OLNEY, Md. (WUSA) -- Fitness and healthy eating have always been important to Brian Sweeney. The owner ofPaintmasters Collision Center in Rockville and basketball coach takes pride in living his life to the fullest.
Sweeney says, "I'm a workout nut, I love to go to the gym."
But one day while working out, Brian suddenly felt weak. He started to experience flu-like symptoms with heavy sweating and severe fatigue. It lasted for 2 days.
"So we went to the hospital and within ten minutes I was in a helicopter on the way to Washington Hospital Center," says Sweeney.
Robert A.Gallino, MD ofCardiology Associates says, "We opened up one of the main arteries that feeds his heart, it was 100 percent blocked."
Brian suffereda major heart attack and didn't even know it. There was no tell-tale tightness in his chest or pain shooting down his arm like many other heart attack victims. But since he took 2 days to go to the hospital, his heart sustained a great deal of lasting damage. This put Brian at risk for a dangerous arrhythmia.
Dr. Gallino says, "The goal then was to give him some protection until we could see how much of his heart muscle recovered."
So Brian got a device called the LifeVest, it is an external wearable defibrillator. It can detect an off-kilter heart rhythm and deliver a shock to bring it back in line. It didn't take long for the vest to kick in during a spinning class.
Sweeney says, "I getthrough 50 minutes of the class and i'm looking like anyone else and working hard. I get this very euphoric feeling thinking, 'something's wrong, i'm passing out, i'm checking out.'"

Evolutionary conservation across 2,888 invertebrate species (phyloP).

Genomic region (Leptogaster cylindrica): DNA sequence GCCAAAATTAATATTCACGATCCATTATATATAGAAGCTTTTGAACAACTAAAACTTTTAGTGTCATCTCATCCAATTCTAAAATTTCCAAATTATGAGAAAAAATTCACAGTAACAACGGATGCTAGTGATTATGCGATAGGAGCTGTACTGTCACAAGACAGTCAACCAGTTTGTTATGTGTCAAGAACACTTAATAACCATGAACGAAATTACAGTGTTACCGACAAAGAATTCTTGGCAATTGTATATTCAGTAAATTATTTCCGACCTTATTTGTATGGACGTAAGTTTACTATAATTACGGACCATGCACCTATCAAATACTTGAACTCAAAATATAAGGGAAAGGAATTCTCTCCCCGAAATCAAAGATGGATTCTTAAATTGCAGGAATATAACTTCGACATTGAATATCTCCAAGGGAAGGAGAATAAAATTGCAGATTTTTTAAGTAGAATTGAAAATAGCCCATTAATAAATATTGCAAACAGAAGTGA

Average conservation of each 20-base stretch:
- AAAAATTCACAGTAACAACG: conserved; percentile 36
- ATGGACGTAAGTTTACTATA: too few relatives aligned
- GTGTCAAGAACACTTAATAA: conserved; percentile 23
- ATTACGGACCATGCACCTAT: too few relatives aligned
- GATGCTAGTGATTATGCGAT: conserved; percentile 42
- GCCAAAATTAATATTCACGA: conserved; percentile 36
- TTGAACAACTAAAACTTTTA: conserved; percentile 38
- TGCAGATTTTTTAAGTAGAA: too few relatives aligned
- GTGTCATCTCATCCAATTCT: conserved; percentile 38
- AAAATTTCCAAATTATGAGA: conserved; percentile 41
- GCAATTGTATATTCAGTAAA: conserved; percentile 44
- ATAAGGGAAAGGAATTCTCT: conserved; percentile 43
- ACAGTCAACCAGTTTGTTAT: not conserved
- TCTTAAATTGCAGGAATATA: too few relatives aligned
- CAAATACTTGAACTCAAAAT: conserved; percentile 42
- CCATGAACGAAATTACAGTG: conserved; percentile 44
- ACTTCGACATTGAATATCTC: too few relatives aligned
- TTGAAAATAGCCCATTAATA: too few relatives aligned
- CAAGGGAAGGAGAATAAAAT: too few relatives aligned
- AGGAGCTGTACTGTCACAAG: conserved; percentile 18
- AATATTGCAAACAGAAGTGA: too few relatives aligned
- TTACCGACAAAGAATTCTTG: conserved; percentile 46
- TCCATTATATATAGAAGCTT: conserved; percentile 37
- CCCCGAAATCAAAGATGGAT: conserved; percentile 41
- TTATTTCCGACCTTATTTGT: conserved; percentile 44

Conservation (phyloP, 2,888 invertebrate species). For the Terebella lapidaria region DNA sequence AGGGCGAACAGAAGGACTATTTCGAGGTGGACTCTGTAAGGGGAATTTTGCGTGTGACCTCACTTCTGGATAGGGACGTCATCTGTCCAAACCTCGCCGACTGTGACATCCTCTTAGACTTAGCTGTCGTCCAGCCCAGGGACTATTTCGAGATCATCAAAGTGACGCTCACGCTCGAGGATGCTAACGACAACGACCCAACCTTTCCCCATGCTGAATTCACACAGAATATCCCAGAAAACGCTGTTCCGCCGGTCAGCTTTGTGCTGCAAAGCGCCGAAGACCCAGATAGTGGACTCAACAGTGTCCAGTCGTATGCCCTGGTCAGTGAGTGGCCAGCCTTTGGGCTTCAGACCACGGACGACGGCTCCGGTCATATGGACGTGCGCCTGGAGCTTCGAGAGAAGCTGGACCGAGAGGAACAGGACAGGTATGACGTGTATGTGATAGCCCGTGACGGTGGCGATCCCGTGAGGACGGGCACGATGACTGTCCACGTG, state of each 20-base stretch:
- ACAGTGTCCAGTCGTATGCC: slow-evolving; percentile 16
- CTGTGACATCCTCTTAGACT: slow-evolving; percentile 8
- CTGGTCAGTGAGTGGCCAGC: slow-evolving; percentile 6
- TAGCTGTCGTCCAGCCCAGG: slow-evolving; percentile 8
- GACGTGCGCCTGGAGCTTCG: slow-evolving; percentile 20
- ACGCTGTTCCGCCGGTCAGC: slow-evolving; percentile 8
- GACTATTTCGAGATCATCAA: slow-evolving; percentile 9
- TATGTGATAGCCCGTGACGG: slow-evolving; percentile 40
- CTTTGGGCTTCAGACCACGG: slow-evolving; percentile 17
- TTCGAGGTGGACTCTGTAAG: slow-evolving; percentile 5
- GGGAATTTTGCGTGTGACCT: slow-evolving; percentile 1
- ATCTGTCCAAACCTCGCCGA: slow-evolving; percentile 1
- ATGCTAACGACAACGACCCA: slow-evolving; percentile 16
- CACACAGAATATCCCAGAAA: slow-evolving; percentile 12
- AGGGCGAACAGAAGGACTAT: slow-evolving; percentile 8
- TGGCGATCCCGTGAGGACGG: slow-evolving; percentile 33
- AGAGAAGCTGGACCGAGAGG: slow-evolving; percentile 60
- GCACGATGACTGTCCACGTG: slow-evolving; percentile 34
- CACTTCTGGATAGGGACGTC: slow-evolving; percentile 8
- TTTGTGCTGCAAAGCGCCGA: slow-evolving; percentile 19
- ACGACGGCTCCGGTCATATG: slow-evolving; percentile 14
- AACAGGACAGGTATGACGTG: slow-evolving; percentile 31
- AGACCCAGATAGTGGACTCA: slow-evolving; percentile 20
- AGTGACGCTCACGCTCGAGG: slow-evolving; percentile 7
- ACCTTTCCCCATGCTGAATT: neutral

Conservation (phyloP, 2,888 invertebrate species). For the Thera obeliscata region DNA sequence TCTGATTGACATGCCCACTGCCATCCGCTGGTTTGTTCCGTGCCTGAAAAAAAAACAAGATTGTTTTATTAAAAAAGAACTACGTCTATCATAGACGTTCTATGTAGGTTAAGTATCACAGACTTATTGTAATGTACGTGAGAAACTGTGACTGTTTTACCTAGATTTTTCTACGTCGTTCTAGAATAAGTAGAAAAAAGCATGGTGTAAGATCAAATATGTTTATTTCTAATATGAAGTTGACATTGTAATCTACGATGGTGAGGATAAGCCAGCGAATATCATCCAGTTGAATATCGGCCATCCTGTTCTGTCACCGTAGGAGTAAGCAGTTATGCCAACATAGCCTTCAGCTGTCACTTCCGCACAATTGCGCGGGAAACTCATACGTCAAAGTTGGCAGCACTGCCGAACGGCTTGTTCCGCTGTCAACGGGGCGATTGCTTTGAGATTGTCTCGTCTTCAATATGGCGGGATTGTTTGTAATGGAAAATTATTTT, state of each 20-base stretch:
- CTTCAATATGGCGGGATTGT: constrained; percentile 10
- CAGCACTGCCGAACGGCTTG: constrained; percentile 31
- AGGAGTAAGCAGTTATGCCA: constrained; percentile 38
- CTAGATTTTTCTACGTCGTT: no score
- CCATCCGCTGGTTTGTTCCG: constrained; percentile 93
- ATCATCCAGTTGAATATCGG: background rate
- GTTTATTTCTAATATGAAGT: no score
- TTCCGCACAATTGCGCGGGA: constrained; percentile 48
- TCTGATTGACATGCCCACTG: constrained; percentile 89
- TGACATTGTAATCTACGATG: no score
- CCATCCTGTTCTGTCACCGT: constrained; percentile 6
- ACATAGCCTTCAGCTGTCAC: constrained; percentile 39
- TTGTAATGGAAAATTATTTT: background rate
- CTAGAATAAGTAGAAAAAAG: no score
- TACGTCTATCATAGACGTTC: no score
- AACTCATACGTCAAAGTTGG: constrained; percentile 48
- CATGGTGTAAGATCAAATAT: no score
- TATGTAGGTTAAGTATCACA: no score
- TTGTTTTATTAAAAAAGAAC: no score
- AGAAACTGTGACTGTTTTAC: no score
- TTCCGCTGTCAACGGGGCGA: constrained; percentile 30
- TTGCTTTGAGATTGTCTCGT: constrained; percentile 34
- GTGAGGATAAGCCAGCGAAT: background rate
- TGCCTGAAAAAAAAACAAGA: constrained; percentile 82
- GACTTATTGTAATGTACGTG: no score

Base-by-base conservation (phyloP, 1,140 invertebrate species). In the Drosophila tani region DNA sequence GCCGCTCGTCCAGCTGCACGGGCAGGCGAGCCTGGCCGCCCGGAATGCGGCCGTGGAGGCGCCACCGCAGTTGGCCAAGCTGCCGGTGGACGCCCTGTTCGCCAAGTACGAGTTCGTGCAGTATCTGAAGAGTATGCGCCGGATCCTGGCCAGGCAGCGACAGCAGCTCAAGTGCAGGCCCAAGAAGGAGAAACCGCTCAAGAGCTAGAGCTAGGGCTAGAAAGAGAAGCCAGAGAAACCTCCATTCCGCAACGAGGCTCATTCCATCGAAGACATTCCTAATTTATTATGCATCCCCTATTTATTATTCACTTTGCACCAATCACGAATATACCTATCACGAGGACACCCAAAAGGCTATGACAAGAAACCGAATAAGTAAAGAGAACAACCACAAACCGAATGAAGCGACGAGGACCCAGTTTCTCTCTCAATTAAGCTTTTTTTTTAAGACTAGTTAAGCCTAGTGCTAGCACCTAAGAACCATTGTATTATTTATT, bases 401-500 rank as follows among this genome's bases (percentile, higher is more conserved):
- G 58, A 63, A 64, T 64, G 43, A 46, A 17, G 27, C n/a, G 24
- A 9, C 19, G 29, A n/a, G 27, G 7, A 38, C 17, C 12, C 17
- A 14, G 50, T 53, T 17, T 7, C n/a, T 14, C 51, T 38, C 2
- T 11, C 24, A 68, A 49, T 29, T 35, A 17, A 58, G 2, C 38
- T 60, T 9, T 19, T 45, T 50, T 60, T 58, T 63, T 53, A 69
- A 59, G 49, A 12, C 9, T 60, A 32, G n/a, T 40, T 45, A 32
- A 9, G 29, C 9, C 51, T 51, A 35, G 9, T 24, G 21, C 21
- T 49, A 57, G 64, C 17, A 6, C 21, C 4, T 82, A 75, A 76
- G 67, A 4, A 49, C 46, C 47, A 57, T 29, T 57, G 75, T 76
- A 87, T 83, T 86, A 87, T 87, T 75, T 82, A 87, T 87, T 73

His fellow cyclists witnessed theLifeVest shock Brian's heart back to normal.
Dr. Gallino says, "It was very clear that that would have been the last day of his life. His heart had stopped, 100 percent."
Sweeney says, "The device went off twice, and it took me and it zapped me, and it went ahead and did it again and I owe my life to it."
Brian now has a defibrillator implanted in his chest. Doctorswanted him towear the LifeVest while they waited to see how much of his heart would heal.
Sweeney says, "As men we are the last ones to go tothe doctor, we are to proud. The number one problem I had was not getting help. IwishI had. THey were telling me that they could have saved that part of my heart."
He gives advice for those who hesitate to seekhelp when they are not feeling well.
Sweeney says, "Throw pride in the trash can and get to the doctor. Check it out, we are important, we have lives. We have families and friends."